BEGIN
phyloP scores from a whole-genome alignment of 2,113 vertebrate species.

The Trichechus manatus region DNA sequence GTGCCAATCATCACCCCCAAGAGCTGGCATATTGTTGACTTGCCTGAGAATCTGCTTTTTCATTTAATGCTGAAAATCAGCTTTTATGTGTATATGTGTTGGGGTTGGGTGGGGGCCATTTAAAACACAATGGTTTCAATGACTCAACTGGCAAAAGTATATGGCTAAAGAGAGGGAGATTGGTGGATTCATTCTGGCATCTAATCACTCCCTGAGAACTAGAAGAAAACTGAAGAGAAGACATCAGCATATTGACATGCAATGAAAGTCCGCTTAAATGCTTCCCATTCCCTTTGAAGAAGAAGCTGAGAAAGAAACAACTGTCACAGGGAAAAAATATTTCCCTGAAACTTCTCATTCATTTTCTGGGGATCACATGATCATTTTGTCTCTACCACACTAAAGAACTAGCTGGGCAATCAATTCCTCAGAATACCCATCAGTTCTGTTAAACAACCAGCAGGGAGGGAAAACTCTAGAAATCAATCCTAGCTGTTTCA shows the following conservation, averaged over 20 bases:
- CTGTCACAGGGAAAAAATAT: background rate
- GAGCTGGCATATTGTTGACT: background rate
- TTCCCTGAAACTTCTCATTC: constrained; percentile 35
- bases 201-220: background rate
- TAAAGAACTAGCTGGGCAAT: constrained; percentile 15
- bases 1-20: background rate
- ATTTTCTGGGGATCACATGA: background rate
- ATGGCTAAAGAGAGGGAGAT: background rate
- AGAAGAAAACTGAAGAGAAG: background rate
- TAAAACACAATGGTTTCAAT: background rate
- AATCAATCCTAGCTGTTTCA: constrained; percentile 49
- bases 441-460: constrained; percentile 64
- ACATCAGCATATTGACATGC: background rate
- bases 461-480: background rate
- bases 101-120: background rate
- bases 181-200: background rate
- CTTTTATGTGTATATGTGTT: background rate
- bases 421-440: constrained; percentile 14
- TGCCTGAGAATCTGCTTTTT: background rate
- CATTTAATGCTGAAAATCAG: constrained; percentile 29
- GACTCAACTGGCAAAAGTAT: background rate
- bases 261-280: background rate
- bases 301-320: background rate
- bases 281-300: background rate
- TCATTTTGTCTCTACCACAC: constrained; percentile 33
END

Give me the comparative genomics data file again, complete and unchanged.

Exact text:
phyloP scores from a whole-genome alignment of 2,113 vertebrate species.

The Trichechus manatus region DNA sequence GTGCCAATCATCACCCCCAAGAGCTGGCATATTGTTGACTTGCCTGAGAATCTGCTTTTTCATTTAATGCTGAAAATCAGCTTTTATGTGTATATGTGTTGGGGTTGGGTGGGGGCCATTTAAAACACAATGGTTTCAATGACTCAACTGGCAAAAGTATATGGCTAAAGAGAGGGAGATTGGTGGATTCATTCTGGCATCTAATCACTCCCTGAGAACTAGAAGAAAACTGAAGAGAAGACATCAGCATATTGACATGCAATGAAAGTCCGCTTAAATGCTTCCCATTCCCTTTGAAGAAGAAGCTGAGAAAGAAACAACTGTCACAGGGAAAAAATATTTCCCTGAAACTTCTCATTCATTTTCTGGGGATCACATGATCATTTTGTCTCTACCACACTAAAGAACTAGCTGGGCAATCAATTCCTCAGAATACCCATCAGTTCTGTTAAACAACCAGCAGGGAGGGAAAACTCTAGAAATCAATCCTAGCTGTTTCA shows the following conservation, averaged over 20 bases:
- CTGTCACAGGGAAAAAATAT: background rate
- GAGCTGGCATATTGTTGACT: background rate
- TTCCCTGAAACTTCTCATTC: constrained; percentile 35
- bases 201-220: background rate
- TAAAGAACTAGCTGGGCAAT: constrained; percentile 15
- bases 1-20: background rate
- ATTTTCTGGGGATCACATGA: background rate
- ATGGCTAAAGAGAGGGAGAT: background rate
- AGAAGAAAACTGAAGAGAAG: background rate
- TAAAACACAATGGTTTCAAT: background rate
- AATCAATCCTAGCTGTTTCA: constrained; percentile 49
- bases 441-460: constrained; percentile 64
- ACATCAGCATATTGACATGC: background rate
- bases 461-480: background rate
- bases 101-120: background rate
- bases 181-200: background rate
- CTTTTATGTGTATATGTGTT: background rate
- bases 421-440: constrained; percentile 14
- TGCCTGAGAATCTGCTTTTT: background rate
- CATTTAATGCTGAAAATCAG: constrained; percentile 29
- GACTCAACTGGCAAAAGTAT: background rate
- bases 261-280: background rate
- bases 301-320: background rate
- bases 281-300: background rate
- TCATTTTGTCTCTACCACAC: constrained; percentile 33